100%

Scanned image of the page. Keyboard directions: use + to zoom in, - to zoom out, arrow keys to pan inside the viewer.

Page Options

Download this Issue

Share

Something wrong?

Something wrong with this page? Report problem.

Rights / Permissions

This collection, digitized in collaboration with the Michigan Daily and the Board for Student Publications, contains materials that are protected by copyright law. Access to these materials is provided for non-profit educational and research purposes. If you use an item from this collection, it is your responsibility to consider the work's copyright status and obtain any required permission.

May 10, 1995 - Image 18

Resource type:
Text
Publication:
Michigan Daily Summer Weekly, 1995-05-10

Disclaimer: Computer generated plain text may have errors. Read more about this.

18 - The Michigan Daily - Wednesday, May 10, 1995

Richardson and Harris
save a dry'Tom & Viv'

By Sarah Rogacki
Daily Arts Writer
During the height of modernism, T.S.
Eliot said that poetry was an escape from
emotion and identity. Yet, ifithad not been
for his passionate relationship with Vivien
Haigh-Wood, much of his most famous
verse would have never gleaned the page.
Director Brian Gilbert brings this
little known love affair to the screen with
the sleeper hit "Tom and Viv." Featuring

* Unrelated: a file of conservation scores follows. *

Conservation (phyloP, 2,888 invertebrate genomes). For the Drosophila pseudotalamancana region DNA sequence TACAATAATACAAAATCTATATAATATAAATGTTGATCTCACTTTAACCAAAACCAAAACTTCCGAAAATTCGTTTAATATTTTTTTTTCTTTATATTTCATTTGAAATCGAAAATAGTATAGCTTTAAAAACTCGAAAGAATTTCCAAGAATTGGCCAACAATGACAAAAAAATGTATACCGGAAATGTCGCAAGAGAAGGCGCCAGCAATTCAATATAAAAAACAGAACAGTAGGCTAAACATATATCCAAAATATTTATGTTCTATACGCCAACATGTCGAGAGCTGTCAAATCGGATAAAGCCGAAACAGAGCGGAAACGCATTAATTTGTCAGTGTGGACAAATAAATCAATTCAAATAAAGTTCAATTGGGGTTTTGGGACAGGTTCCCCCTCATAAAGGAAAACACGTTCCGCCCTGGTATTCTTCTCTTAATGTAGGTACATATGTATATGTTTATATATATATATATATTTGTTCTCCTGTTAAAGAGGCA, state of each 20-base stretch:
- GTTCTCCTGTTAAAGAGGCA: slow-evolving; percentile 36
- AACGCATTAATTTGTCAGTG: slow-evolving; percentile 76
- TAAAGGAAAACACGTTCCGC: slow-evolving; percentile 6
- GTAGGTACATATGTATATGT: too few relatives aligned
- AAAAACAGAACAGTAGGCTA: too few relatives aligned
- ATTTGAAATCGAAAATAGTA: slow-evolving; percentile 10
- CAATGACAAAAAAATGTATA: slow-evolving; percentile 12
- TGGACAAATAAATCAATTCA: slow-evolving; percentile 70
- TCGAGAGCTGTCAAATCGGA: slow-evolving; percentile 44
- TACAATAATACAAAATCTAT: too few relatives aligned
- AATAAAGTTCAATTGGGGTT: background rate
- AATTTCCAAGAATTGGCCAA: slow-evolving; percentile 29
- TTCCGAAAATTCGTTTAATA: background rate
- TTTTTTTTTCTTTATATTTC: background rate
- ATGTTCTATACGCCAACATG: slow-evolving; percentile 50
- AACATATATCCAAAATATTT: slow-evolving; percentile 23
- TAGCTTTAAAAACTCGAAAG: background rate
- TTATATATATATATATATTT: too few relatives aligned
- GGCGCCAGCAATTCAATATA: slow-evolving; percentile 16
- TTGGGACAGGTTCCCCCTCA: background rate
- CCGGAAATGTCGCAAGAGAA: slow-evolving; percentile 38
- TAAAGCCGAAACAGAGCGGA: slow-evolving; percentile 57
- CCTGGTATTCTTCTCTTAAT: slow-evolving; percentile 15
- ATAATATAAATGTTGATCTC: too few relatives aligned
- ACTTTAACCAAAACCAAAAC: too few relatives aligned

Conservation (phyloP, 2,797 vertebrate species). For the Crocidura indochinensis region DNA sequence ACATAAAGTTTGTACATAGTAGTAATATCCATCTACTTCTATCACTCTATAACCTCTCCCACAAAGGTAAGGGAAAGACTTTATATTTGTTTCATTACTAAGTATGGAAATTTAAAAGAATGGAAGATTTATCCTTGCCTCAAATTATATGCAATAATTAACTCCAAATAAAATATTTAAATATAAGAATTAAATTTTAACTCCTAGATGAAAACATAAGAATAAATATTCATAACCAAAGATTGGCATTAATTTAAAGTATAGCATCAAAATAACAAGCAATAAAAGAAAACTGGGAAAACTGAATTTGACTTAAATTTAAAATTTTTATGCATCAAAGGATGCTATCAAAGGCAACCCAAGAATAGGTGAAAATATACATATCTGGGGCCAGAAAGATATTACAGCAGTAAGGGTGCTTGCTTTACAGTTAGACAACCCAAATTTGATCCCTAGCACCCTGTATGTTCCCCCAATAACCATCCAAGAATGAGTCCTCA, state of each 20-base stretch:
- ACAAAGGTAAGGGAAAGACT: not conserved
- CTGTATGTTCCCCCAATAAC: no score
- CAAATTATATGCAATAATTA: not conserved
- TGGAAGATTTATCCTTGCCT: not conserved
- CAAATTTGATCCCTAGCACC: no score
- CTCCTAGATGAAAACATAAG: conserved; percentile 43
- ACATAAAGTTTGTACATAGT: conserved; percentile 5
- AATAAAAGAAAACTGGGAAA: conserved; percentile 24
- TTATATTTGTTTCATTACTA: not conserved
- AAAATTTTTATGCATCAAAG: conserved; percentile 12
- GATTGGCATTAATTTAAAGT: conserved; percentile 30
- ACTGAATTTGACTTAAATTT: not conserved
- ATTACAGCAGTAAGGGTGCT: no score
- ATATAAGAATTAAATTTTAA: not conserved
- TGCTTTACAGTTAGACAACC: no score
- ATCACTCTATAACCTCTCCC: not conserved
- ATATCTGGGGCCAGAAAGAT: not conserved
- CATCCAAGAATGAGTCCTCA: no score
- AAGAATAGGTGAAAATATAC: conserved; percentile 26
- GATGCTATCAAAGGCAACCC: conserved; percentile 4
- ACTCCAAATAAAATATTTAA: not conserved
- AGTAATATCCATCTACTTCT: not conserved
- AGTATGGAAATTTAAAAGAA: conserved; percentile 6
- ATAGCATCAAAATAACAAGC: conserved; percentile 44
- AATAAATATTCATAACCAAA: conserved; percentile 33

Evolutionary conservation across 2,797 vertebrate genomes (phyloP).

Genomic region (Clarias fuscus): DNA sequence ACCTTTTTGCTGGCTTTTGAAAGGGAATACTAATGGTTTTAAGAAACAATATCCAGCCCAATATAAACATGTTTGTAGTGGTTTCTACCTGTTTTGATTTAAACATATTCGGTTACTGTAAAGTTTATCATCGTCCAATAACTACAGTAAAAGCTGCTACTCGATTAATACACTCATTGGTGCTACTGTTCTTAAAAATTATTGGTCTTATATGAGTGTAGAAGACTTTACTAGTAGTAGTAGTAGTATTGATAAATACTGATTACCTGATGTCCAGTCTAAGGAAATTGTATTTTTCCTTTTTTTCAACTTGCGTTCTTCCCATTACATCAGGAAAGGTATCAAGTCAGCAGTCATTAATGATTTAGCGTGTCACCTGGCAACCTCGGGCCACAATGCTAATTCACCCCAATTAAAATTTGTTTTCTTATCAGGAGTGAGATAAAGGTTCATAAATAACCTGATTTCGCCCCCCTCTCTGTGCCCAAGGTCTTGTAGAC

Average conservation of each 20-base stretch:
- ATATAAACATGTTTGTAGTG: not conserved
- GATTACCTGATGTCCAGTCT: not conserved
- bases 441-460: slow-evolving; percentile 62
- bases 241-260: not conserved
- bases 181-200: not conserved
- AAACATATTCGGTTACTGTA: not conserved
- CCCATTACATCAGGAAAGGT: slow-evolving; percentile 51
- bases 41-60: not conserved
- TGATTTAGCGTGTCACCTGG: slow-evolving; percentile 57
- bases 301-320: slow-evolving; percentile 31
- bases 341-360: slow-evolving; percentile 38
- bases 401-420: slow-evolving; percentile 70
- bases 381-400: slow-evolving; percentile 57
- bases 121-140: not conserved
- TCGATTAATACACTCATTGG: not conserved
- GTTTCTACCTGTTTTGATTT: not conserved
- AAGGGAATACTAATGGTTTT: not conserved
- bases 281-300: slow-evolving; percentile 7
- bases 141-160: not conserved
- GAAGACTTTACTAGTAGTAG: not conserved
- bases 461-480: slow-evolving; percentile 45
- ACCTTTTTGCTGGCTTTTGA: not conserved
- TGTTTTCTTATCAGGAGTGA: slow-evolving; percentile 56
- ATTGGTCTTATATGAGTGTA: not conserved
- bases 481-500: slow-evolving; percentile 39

Willem Dafoe and Miranda Richardson
in the title roles, Gilbert unravels the
story of the mythic poet's whirlwind
courtship of a young radicai from an old
British family, and the couple's twenty
year devotion to the publication of
Eliot's work. Wrought with emotional
problems due to mysterious "women's
troubles," Vivien proves a burden to
Eliot during his ascension in the
Bloomsbury literary circle. Her mood
swings and sporadic outbursts cause an
ever-growing chasm between the two.
Although Vivien serves as both inspira-
tion and editor of much of his early work,
Eliot and Vivien's brother Maurice de-
cide to institutionalize her under the Lu-
nacy Act, which imprisoned more than
30,000 women during the early part of the

century. Vivien spends the rest of her life
in a mental ward under her husband's or-
ders. Vivien dies in the asylum in 1947;
T.S. Eliot wins the Nobel Prize for Poetry
the following year.
Like some of Eliot's most intellectu-
alized poetry, this film can feel dry and
slow moving at times. Although the cos-
Tom & Viv
Directed by Brian Gilbert;
with Miranda Richardson
and Willem Dafoe
At the State Theater
turning and warm cinematography gives
the film all the charmof a stunning period
piece, some sequences drag and the writ-
ing proves ineffective in places. While
more of Eliot's work could have been
worked into the piece, Gilbert stays true to
the script's focus - a portrait of a mar-